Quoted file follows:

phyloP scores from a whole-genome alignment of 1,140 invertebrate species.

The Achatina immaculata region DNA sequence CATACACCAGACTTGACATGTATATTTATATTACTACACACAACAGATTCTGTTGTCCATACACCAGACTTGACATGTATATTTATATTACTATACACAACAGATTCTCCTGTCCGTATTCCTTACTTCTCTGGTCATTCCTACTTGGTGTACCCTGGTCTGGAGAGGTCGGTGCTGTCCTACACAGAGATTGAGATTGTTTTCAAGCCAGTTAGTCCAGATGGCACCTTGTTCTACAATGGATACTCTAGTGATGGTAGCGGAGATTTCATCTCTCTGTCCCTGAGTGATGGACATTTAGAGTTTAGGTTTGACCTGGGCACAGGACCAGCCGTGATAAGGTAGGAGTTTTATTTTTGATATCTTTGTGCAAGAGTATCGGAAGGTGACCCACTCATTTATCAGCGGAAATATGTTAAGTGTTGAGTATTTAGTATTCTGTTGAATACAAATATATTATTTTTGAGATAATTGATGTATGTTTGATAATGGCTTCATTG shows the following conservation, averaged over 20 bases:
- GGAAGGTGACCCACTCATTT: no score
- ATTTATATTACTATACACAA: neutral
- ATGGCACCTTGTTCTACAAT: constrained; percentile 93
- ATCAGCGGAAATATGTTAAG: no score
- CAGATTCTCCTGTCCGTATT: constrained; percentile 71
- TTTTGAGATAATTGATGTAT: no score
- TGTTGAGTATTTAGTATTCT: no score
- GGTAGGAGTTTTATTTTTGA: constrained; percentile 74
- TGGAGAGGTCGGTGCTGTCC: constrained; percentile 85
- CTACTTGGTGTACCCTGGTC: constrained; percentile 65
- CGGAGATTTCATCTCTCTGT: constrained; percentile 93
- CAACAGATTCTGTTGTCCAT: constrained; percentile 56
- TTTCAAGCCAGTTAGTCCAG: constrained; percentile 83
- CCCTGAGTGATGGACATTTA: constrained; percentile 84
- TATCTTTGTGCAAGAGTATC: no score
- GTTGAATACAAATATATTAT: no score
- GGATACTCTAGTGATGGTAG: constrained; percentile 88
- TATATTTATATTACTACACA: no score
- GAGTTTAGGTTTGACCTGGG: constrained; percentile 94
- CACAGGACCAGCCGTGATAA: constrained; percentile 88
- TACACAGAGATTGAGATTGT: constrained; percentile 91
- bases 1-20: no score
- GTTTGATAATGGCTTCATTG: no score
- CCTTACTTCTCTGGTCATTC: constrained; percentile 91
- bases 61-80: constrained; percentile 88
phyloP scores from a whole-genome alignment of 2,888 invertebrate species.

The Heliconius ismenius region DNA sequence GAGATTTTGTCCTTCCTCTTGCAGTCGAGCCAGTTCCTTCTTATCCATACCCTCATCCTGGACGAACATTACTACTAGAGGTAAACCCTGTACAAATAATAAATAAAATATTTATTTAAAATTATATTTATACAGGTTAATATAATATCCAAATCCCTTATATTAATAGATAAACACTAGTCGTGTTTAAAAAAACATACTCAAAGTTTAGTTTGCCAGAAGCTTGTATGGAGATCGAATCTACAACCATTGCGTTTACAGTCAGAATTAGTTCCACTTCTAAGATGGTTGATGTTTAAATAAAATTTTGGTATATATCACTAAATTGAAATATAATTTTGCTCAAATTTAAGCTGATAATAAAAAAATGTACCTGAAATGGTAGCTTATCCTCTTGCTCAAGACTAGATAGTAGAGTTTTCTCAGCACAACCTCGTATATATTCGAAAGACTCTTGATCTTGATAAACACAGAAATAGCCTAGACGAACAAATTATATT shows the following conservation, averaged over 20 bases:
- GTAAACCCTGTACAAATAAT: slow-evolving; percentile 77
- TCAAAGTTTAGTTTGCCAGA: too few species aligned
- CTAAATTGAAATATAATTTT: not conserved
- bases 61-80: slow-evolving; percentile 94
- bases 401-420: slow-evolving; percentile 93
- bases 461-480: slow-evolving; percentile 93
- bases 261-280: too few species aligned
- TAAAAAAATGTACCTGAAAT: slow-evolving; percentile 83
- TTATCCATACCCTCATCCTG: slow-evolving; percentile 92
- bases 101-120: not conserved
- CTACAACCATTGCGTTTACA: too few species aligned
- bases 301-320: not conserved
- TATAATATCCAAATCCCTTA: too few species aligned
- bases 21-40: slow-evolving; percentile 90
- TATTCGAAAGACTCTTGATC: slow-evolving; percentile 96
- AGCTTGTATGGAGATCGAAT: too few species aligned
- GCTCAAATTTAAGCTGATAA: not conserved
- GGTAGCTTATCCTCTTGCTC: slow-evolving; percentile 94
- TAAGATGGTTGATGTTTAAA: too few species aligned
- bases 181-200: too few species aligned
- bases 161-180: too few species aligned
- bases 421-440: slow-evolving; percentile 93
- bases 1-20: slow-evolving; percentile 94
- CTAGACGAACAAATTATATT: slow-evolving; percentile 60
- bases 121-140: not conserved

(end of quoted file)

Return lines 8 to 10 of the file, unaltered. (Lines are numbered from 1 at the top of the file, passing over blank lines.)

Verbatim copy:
- TTTTGAGATAATTGATGTAT: no score
- TGTTGAGTATTTAGTATTCT: no score
- GGTAGGAGTTTTATTTTTGA: constrained; percentile 74